Using 911: If you can’t call, text

Texting to 911 is now possible in Webster County

-Messenger photo by Peter Kaspari
Jenny Randleman, a dispatcher with the Webster County Communications Center, demonstrates how she would respond to a person who texted in a 911 call. The conversation is in the upper right hand monitor.

Those who need immediate assistance of Webster County first responders now have a new way of getting ahold of emergency crews: They can text to 911.

The service, which is being promoted as “911: Call if you can, text if you can’t,” has already been used by Webster County residents, according to Scott Forbes, Webster County emergency management coordinator.

The process of implementing texting to 911 has been ongoing for about six years, when the state started upgrading the 911 network.

“It’s coordinating between the equipment at all the answering points, which are dispatch centers, as well as wireless providers,” Forbes said.

All six wireless providers in Iowa are able to text to 911 in Webster County.

-Messenger photo by Peter Kaspari
This photo shows what a text conversation between a person and 911 would look like.

It was decided to add the ability to text 911 to add another way of getting help.

“It can be helpful if you’re deaf, hard of hearing, have a speech disability or if making a voice call to 911 would be dangerous to yourself or not possible,” he said.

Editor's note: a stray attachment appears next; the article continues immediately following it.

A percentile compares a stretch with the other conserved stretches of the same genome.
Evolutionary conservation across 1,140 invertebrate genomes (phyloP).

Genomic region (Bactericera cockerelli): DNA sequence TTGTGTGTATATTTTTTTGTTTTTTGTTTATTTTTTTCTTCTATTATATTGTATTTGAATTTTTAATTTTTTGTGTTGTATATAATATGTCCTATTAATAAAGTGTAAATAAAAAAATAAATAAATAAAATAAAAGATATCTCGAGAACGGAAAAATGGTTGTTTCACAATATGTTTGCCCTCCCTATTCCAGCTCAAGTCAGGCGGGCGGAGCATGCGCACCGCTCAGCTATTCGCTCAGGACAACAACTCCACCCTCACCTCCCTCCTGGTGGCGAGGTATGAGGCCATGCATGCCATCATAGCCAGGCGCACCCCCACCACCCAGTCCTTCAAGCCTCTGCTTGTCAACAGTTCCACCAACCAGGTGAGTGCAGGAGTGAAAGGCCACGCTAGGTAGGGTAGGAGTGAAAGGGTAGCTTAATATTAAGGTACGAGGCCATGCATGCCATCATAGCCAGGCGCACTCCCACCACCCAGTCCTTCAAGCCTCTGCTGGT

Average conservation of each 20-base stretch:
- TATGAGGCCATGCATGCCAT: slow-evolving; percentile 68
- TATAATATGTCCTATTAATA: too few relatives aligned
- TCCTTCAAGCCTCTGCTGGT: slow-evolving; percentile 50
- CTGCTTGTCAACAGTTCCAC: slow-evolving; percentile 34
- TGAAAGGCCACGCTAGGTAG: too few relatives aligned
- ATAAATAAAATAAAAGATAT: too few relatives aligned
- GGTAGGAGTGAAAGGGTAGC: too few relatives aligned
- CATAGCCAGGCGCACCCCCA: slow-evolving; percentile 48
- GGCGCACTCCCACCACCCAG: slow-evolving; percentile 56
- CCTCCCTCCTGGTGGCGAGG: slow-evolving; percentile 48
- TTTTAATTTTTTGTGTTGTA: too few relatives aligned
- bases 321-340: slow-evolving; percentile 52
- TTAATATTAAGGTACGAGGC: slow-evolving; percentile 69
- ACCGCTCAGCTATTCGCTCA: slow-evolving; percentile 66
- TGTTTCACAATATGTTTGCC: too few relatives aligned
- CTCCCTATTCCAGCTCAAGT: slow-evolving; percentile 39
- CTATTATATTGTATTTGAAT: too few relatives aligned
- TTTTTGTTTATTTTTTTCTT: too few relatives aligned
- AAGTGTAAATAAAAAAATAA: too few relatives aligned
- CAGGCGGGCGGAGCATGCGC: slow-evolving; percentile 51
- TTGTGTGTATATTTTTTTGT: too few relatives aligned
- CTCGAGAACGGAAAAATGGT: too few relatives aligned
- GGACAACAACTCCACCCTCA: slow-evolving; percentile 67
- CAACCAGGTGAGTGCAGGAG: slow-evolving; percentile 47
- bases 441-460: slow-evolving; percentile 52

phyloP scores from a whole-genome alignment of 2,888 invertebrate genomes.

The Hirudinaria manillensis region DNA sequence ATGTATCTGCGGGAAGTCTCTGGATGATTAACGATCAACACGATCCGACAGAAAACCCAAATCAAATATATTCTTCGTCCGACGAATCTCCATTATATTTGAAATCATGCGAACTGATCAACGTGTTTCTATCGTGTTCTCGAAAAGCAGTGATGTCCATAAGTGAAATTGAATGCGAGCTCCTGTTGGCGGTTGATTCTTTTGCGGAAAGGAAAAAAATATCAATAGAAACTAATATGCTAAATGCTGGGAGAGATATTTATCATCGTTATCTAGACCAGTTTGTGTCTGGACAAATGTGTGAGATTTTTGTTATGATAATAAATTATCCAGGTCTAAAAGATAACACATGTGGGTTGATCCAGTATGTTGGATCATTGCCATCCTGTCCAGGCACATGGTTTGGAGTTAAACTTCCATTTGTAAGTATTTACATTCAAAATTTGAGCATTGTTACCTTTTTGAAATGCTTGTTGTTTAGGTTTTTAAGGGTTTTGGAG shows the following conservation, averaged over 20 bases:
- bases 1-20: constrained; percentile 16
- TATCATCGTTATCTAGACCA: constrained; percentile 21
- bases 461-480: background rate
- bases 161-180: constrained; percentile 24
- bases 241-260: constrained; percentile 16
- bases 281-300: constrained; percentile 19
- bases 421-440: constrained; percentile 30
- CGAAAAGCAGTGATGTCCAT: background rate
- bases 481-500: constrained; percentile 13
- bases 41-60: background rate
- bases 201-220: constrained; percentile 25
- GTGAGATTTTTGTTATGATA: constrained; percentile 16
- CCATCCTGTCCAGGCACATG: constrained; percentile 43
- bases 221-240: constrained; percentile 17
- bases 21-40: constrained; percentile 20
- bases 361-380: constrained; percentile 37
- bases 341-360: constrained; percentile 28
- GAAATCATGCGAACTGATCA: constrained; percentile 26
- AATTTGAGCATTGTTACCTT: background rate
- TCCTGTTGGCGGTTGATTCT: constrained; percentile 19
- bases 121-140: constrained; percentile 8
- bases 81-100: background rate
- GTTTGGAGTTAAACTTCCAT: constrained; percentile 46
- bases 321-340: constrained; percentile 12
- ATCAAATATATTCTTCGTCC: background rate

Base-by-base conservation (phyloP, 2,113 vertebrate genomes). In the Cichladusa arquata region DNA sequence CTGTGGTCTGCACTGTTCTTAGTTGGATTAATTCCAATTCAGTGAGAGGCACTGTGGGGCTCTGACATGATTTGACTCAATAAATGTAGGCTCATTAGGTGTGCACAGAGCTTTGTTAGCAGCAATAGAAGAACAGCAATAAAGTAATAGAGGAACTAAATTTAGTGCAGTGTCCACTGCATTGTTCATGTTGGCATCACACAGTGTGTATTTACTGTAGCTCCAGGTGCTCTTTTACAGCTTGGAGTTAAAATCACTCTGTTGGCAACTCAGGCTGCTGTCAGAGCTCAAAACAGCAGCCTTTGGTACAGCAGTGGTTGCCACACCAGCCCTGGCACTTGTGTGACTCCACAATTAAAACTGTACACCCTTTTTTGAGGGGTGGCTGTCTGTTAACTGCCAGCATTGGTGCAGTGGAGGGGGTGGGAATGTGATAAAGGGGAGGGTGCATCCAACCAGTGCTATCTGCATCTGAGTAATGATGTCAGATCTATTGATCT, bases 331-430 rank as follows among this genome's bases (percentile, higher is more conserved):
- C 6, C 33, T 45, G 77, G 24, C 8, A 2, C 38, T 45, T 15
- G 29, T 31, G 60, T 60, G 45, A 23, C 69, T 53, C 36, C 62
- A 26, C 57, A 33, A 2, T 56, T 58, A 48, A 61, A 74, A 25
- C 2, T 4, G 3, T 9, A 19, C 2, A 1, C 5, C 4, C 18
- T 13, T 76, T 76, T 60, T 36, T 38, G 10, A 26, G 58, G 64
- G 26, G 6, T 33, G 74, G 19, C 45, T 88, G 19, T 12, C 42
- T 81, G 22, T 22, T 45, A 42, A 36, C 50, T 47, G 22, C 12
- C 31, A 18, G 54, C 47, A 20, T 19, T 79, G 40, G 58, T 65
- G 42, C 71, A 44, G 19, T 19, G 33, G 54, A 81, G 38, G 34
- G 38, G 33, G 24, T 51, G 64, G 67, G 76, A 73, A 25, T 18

It’s still recommended, when possible, to dial 911, he said.

That’s because texting to 911 has a disadvantage in that dispatchers can’t tell where the text is coming from.

“All you’re going to see is the number and the communication with that number,” Forbes said.

That’s why, if people absolutely need to use texting to 911, they should include their location.

To send a text to 911, Forbes said they should type “911” into the “to” field.

“And then make sure when you send that initial one, you try to provide your location as best as possible, and a short description of the emergency,” he said. “Use simple words, not abbreviations. Also, do not try to send a text to 911 that is part of a group text.”

That can cause confusion, Forbes said.

And if someone is in an area where texting to 911 is not available, they will get a message saying the message has not gone through.

Dispatch centers can only accept text messages and not photos or videos.

Forbes said 97 of Iowa’s 99 counties have texting capabilites to 911, with the remaining two coming on board soon. Those two are Pottawattamie and Scott counties.

He went on to say that making a false report via text is the same as calling 911 to report an emergency that’s not happening.

“Do not test to see if it works,” he said. “Not only because you could tie up resources and prevent someone from receiving the help they need, but it’s also against the law.”

Forbes said being able to text to 911 is very advantageous, especially for people who may be in an emergency where they can’t actually speak to a dispatcher.

“The example I use is someone breaking into your house and you feel for your safety and want to get ahold of 911 but you’re scared to talk,” he said. “This gives the option that dispatchers can have a conversation between parties to get that critical information instead of just calling 911 and not know what’s going on.”